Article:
DeCambre Reversed

by: Begley Law Group

By Thomas D. Begley, Jr., CELA

Section 8 of the Federal Housing Act of 1937 provides a rental assistance program for low-income families and individuals. HUD pays rental subsidies so eligible families can afford decent, safe and sanitary housing. The programs are generally administered by Public Housing Agencies (PHAs). Generally, the family pays 30% of its adjusted monthly income for rent. Household income must be within the applicable limit established by HUD. The limits are based on family size and locality. Family members must be U.S. citizens or eligible aliens. There are income limits. Income includes Social Security and Disability benefits, pensions, annuities, alimony, some welfare payments, and regular contributions from others. Lump sum acquisitions, such as personal injury settlements, are not counted as income. If the personal injury plaintiff receives a settlement and puts the money under the mattress and spends it over time, the expenditures do not count as income and do not affect Section 8 eligibility. Historically, distributions from trusts, including Special Needs Trusts, have been counted as income, unless they are used for medical purposes or are irregular and sporadic.

Kimberly DeCambre was receiving distributions from an irrevocable Special Needs Trust funded with the proceeds of a personal injury settlement and the Massachusetts Housing Authority disqualified DeCambre from her housing assistance on the grounds that she was no longer income eligible. The Housing Authority held that because the distributions from the Special Needs Trust should be counted as income, the amount of the subsidy provided under Section 8 should be reduced $0. Over a three year period, the distributions from the trust exceeded $200,000. The Housing Authority and the United States District Court[1] held the entire amount of the distributions were income and, therefore, DeCambre lost her eligibility for Section 8 assistance.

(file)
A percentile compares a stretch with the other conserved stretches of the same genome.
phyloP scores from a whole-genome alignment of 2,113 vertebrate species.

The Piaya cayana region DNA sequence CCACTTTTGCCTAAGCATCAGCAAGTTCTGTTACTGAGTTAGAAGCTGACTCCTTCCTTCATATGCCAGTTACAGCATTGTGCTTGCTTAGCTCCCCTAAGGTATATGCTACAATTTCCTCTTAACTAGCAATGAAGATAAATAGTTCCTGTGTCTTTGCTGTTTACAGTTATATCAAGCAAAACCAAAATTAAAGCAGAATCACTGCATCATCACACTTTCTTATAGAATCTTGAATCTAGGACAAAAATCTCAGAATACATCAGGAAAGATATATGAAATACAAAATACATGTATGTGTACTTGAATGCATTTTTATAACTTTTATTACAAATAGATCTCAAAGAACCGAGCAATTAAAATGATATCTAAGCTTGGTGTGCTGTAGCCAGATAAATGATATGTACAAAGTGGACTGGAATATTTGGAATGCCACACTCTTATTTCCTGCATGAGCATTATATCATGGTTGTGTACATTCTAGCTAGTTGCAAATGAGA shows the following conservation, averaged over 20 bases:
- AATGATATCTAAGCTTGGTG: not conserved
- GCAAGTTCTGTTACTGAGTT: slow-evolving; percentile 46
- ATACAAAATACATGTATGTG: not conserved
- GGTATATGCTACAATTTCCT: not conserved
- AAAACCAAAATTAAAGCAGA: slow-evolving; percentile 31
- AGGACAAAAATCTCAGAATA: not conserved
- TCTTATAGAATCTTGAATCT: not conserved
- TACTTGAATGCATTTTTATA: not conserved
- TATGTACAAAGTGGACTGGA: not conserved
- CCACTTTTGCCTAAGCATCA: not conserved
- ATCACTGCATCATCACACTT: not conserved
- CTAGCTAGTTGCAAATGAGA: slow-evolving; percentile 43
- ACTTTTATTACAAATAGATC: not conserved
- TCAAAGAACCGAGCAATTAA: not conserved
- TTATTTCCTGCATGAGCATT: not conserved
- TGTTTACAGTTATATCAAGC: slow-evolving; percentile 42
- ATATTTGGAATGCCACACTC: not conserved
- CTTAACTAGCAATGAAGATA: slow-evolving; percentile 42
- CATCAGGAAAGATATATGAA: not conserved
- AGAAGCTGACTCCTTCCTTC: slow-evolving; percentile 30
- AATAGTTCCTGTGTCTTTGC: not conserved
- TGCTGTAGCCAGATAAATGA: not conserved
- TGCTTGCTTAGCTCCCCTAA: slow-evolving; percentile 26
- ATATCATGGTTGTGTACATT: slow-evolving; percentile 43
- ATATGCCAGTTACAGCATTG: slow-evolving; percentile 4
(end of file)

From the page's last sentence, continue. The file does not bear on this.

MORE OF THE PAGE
The issue on appeal was whether the principal deposited into the Special Needs Trust should be considered principal and only the income earned by investments should be considered income. The Court of Appeals[2] held that DeCambre’s Special Needs Trust was funded exclusively with the proceeds from a series of tort settlements. Had these settlement proceeds been paid directly to DeCambre, the parties agreed that they would have been treated as a lump sum addition to family assets and, therefore, would have been categorically excluded from annual income upon receipt under HUD’s Regulations. The parties agreed that income derived from investments should be considered income. The only issue was when the trust distributes to or for the benefit of the tenant, some or all of principal originally paid into the trust, how should that distribution be characterized. The Housing Authority maintains that even if DeCambre’s settlement proceeds had the character of a lump-sum addition to family assets when they entered the Special Needs Trust, they no longer possess that character once they were disbursed from the Special Needs Trust. The Court of Appeals concluded that distributions of principal from the Special Needs Trust remain principal and only the investment income is considered income.

The decision may be of limited effect. Section 8 is being amended to provide an asset test of $100,000.

[1] Brookline Hous. Auth., 95 F. Supp. 3d (D. Mass. 2015).

[2] DeCambre v. Brookline Housing Authority, Case 15-1458, Document 00117013731 (June 14, 2016).